This explains the connection to Scottish and English novels. Smith takes up aspects of both. Furthermore, we have to consider the title of the novel. The word “like” has several meanings. These are the main ones:
Verb: to find sth. pleasant; enjoy sth.; to prefer to do sth.
Preposition: similar to sth./sb., resembling sth./sb.; characteristic of sb.; in the manner of sb./sth.; for example
Conjunction: in the same manner as; as well as
Adjective: not sure
Noun: a person or thing that is similar to another (cf. OALD, p.652)
The word “like” is central for the novel. It is repeatedly used in several contexts; the reader gets the impression that is even more often used than in other novels. Especially striking in this context is the end of the novel, when Ash tries “to think how to say it; what it’s like” (p.330f) without letting the reader exactly know what she wants to describe. She writes five pages (p.331-335) with sentences starting with the word “like” used as a preposition.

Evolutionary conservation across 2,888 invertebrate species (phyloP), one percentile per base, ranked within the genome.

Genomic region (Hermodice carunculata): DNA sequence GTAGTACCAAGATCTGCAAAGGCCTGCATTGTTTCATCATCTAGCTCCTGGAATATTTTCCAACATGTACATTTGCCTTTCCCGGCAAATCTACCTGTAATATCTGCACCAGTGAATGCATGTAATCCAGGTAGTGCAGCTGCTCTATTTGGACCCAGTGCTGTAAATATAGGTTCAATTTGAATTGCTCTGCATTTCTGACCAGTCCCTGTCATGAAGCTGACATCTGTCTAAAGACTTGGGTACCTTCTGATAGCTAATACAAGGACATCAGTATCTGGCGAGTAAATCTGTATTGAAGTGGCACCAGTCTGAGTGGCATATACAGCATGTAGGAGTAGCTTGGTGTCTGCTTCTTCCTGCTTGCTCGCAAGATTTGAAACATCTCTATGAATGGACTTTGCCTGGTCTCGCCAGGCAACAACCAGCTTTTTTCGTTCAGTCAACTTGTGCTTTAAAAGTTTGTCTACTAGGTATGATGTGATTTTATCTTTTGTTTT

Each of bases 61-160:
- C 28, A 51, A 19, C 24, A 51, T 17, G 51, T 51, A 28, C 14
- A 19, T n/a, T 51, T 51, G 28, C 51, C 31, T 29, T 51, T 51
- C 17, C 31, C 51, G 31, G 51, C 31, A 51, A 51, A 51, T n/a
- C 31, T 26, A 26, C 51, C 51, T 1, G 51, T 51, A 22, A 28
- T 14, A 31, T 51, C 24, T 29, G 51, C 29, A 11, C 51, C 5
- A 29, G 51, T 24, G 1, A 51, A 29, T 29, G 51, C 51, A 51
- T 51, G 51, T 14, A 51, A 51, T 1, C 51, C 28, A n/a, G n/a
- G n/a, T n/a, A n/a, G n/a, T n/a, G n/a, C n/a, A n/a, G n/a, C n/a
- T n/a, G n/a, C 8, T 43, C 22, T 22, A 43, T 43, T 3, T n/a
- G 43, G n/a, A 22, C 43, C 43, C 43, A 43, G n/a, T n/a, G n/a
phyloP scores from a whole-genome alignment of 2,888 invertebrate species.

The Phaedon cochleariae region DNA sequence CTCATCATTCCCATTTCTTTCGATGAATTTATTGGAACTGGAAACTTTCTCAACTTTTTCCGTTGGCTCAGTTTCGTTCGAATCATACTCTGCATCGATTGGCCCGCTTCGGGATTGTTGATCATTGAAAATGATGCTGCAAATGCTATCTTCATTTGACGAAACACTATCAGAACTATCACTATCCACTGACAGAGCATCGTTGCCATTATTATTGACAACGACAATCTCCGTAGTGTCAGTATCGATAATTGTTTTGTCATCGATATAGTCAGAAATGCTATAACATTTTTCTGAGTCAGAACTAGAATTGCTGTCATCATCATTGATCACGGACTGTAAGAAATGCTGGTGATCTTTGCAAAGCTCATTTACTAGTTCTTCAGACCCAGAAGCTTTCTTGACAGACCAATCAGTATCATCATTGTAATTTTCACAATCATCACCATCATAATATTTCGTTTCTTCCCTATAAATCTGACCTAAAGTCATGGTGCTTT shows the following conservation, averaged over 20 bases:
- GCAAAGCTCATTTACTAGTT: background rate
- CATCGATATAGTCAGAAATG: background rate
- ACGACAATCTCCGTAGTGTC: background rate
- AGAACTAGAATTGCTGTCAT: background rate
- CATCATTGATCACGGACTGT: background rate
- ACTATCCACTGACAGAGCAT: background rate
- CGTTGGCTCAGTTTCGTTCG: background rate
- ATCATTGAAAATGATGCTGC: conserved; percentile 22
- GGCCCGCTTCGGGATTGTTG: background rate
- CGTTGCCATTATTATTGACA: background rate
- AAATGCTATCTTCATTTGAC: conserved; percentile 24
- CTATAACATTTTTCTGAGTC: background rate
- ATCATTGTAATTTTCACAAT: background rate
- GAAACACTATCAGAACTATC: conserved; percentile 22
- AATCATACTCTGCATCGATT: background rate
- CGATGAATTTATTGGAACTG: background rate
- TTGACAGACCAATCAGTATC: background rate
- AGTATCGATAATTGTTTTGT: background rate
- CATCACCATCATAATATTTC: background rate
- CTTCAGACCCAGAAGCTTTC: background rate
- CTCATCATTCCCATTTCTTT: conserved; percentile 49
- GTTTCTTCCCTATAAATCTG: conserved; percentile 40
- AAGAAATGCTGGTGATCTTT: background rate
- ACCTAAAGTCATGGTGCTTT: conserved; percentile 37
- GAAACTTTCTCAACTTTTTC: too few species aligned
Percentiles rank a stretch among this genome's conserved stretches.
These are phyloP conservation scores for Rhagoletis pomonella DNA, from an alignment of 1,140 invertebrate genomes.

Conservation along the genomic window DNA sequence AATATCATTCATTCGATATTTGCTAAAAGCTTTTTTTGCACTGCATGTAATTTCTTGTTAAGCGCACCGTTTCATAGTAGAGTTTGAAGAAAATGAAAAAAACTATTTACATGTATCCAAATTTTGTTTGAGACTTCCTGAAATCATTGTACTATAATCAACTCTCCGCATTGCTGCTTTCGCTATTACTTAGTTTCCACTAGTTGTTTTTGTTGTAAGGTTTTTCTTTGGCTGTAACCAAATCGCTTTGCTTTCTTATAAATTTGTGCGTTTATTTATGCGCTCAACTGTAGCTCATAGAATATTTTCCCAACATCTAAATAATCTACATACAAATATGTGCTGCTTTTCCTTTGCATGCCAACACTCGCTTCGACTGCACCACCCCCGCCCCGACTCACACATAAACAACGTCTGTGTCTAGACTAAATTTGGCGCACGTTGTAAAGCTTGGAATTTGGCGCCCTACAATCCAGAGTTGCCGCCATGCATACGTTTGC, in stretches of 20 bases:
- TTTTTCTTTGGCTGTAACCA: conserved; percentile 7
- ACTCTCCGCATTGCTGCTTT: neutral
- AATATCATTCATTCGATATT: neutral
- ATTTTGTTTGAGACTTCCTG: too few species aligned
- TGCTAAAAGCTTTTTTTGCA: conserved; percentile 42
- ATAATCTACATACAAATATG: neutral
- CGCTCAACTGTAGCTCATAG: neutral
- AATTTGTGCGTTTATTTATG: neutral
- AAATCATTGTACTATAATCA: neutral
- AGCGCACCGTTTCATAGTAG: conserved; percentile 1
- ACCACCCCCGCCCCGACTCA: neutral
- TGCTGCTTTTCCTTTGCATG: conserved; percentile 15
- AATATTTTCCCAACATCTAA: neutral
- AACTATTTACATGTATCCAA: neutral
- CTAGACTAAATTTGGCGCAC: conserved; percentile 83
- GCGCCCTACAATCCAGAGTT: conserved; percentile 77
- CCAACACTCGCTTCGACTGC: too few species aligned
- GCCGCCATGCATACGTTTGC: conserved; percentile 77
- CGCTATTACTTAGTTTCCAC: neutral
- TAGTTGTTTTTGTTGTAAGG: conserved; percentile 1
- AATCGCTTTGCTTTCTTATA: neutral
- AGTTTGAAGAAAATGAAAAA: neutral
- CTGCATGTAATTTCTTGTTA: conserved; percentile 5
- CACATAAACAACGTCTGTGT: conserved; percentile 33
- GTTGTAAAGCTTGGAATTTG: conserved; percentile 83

Like the way a leaf opens, flattens itself out and you can trace the veins in it. Like holding a leaf in the palm of your hand. Like the brilliant colour it is. (p.331) […] You say something’s like something else, and all you’ve really said is that actually, because it’s only like, it’s different. (p.335)